On Tuesday morning, Bell Media sent shockwaves through the online realm, as the mass media outlet announced the immediate removal of TSN sports radio in Winnipeg, Vancouver and Hamilton. Stations TSN 1290, TSN 1040, and TSN 1150 have been switched off of sports programming effective immediately.
All three stations’ Twitter accounts have been deactivated and their homepages on the TSN radio website have been removed. A generic statement was posted on the TSN radio websites in each of the three markets, indicating the shift from sports talk radio.
“It was a difficult decision, but the realities of the quickly evolving broadcast media landscape in Canada have made this change unavoidable,” the statement read. “We want to thank our on-air personalities, advertising partners and sponsors, and everyone who has contributed to this station. But especially we want to thank our listeners. Our work here at TSN 1290 was driven by our passion to bring you the very best sports, news and discussion. We sincerely appreciate the time you have spent with us.”
This news comes just mere days after TSN announced cuts to over 200 staff, including long-time Sportscentre anchors Dan O’Toole and Natasha Staniszewski, as well as Ottawa bureau reporter Brent Wallace.
This season, Bell Media lost the Winnipeg Jets broadcasting rights to Corus Radio. Vancouver’s TSN 1040 lost the Canucks’ broadcasting rights to Sportsnet 650 back in 2017. Hamilton’s TSN 1150 never owned the rights to broadcast NHL content.
Green Day’s Good Riddance (I Hope You Had the Time of Your Life) began playing following the final sign-off on all three stations Tuesday morning.
Making matters significantly worse is the fact that this change came with little to no warning. Much like that of Dan O’Toole, who tweeted following his final show, that things may have gone down differently had he known it would be his last show on Sportscentre.
Had I known last night was my final show, I would have tried a little harder. Ahhhh, who am I kidding. I probably wouldn't have. It was a wild ride. If you got our show, then you laughed along with us. Thank you! Peace and love and let's raise a glass together once Covid is over.
— Dan O'Toole (@notontvotoole) February 4, 2021
The same could be said of fellow radio employees coast-to-coast, as the news seemingly hit the Twitterverse prior to staff members being informed by their superiors.
Texted one of the guys at TSN-1290 just now. Hasn't received a call or email. "None of us know what is going on. Where is everyone seeing or hearing this?"
— Paul Friesen (@friesensunmedia) February 9, 2021
And this wasn’t just in Winnipeg.
Just texted a TSN radio employee to say I was sorry to hear the news. Their response?
— John Hodge (@JohnDHodge) February 9, 2021
The most difficult part in all of this is that just over a week ago, Bell held its annual ‘Let’s Talk’ day, where *a percentage* of each text/tweet/social media mention of the coined phrase sees proceeds donated towards mental health recovery and help in its free advertising campaign.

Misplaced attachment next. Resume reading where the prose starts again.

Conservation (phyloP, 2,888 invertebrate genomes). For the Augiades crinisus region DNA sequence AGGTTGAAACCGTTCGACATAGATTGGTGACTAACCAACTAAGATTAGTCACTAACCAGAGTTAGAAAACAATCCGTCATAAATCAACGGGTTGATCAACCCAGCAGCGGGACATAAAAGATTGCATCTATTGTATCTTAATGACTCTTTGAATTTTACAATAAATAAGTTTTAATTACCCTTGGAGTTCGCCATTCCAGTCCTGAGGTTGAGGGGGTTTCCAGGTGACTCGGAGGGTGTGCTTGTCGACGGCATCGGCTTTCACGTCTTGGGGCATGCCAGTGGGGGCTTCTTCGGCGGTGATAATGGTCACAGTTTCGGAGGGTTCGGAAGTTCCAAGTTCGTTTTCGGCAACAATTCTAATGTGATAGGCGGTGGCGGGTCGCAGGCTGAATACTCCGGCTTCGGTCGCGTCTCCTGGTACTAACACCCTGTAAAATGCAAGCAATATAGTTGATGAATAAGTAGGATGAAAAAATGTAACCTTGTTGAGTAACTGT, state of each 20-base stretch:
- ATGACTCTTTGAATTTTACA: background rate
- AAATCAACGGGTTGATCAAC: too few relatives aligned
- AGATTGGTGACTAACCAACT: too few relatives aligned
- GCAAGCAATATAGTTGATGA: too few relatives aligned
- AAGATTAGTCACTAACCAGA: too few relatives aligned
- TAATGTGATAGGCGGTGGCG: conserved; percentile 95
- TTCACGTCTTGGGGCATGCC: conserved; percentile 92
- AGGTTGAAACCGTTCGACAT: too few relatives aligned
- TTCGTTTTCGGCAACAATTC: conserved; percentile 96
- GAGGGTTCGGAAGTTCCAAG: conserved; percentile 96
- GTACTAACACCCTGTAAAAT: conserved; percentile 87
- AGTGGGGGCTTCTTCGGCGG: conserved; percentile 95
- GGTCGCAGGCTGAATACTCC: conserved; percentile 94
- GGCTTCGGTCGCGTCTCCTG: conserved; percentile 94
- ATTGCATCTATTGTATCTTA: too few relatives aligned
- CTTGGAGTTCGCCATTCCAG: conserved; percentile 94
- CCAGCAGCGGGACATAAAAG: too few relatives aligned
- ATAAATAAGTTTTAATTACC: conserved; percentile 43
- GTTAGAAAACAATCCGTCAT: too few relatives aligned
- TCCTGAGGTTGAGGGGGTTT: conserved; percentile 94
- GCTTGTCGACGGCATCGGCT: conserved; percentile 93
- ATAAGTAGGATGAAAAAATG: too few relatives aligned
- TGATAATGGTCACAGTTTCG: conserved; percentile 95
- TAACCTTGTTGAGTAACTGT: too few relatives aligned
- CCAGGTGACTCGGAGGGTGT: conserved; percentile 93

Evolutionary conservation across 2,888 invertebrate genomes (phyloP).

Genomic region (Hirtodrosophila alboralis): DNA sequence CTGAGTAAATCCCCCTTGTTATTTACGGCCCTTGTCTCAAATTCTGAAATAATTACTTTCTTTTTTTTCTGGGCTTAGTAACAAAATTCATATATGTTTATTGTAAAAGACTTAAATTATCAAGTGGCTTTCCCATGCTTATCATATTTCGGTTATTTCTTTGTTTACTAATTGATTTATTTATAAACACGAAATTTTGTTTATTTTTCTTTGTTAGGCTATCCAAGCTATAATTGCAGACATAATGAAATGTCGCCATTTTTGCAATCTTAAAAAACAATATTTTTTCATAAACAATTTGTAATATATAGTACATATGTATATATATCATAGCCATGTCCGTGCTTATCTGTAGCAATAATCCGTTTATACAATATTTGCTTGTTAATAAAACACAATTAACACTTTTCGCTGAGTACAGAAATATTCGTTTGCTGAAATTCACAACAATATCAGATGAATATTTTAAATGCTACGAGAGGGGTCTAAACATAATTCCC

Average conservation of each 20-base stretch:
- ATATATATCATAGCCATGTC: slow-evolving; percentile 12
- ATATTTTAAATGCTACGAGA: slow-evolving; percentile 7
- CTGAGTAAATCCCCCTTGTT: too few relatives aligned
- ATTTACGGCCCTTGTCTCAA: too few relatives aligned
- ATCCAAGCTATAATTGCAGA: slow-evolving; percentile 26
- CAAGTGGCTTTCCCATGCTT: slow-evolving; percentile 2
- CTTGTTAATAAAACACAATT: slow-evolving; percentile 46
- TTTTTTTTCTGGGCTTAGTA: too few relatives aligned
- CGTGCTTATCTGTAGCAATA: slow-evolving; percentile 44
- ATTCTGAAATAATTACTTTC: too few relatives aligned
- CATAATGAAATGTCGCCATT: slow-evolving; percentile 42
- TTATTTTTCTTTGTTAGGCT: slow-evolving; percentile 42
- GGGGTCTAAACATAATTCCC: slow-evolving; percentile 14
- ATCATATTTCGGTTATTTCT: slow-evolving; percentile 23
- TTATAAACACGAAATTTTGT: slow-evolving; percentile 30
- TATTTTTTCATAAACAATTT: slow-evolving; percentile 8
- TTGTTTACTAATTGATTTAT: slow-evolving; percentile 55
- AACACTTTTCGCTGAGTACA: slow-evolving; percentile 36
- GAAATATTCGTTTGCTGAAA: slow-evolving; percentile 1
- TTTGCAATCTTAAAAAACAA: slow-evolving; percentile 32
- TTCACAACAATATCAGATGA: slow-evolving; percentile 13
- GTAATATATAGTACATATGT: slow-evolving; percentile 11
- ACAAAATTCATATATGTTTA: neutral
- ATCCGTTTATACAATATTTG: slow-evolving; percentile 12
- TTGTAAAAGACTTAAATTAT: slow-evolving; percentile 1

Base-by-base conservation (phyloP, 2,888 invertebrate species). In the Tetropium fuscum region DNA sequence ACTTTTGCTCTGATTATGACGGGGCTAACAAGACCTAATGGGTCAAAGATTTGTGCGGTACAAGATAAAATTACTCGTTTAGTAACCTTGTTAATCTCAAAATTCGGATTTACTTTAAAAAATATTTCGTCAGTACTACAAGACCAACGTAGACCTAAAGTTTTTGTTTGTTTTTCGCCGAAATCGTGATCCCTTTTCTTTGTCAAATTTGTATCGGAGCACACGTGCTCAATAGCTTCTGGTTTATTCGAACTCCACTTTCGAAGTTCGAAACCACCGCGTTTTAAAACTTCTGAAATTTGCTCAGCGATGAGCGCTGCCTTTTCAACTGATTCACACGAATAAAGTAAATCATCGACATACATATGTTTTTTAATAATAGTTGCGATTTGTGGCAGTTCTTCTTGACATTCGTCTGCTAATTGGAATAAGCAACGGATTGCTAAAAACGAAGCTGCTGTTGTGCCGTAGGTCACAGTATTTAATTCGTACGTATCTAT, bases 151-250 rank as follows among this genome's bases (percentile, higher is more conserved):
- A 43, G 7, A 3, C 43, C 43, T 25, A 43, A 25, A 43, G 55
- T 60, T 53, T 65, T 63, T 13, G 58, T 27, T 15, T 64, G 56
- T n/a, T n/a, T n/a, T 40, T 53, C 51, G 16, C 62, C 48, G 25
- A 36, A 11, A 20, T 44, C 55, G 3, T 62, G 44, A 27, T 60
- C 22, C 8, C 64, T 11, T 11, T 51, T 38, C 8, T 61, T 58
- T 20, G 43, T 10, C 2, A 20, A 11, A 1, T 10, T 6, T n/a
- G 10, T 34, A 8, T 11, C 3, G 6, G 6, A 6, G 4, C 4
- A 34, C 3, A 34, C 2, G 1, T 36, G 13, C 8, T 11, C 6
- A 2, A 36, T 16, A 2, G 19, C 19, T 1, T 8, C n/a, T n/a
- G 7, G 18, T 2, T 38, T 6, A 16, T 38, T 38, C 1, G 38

Back in January, Members of Parliament leaked information that Bell had received roughly $122 million in wage subsidy from the Canadian government to help cover employees salaries. The media giant then went ahead with its 200 cuts, and explained the layoffs as a ‘shift in media landscape, while streamlining operating structure’.
Oh, and wait. There’s more. Bell Media announced a fourth-quarter earnings increase of roughly 30 percent in the final months of 2020, pushing its year-end net to $70 million shy of $1 billion.
This, obviously, did not go over well for those participating in the annual marketing campaign of late-January. With mental health issues at an all-time high, the thought of cutting a significant portion of jobs during a global pandemic certainly does not seem like a soothing mental health response from the parent company supposedly leading the charge.
On January 26, Bell’s Chief Legal and Regulatory Officer Rob Malcolmson told Nate Erskine-Smith, Member of Parliament that Bell served as “a participant in a government program that was very well designed to keep Canadians working at a critical time and we participated in that program commensurate with the impact that the pandemic was having upon our workforce.”
Bell Media received a federal wage subsidy for $122M. They cut wages, increased shareholder dividends and laid off countless employees during a pandemic.
I think this should mark the end of “Bell Let’s Talk” for good. They don’t care about mental health. They never did.
— Nick Robertson Appreciator (@junotheleafs) February 9, 2021
With various radio personalities across the country now looking for a new home, it is not clear what exactly will replace the sports talk radio earlier found on the 1290 TSN-operated Bell Media station. Exact numbers on people affected have also not been released, nor are they expected to be.
One closing remark from Dan O’Toole on these decisions:
Let’s talk. We should. Let’s talk. Does it mean anything without a hashtag? Oh right. Wrong day. So I have to mention the company for it to mean anything? But what if I was fired by the company that makes the hashtag about mental health? Do I still include them in the hashtag?
— Dan O'Toole (@notontvotoole) February 6, 2021
And isn’t being fired, I don’t know, kind of bad for mental health? Shit. Didn’t include the hashtag. With the company name. So these tweets don’t count?
— Dan O'Toole (@notontvotoole) February 6, 2021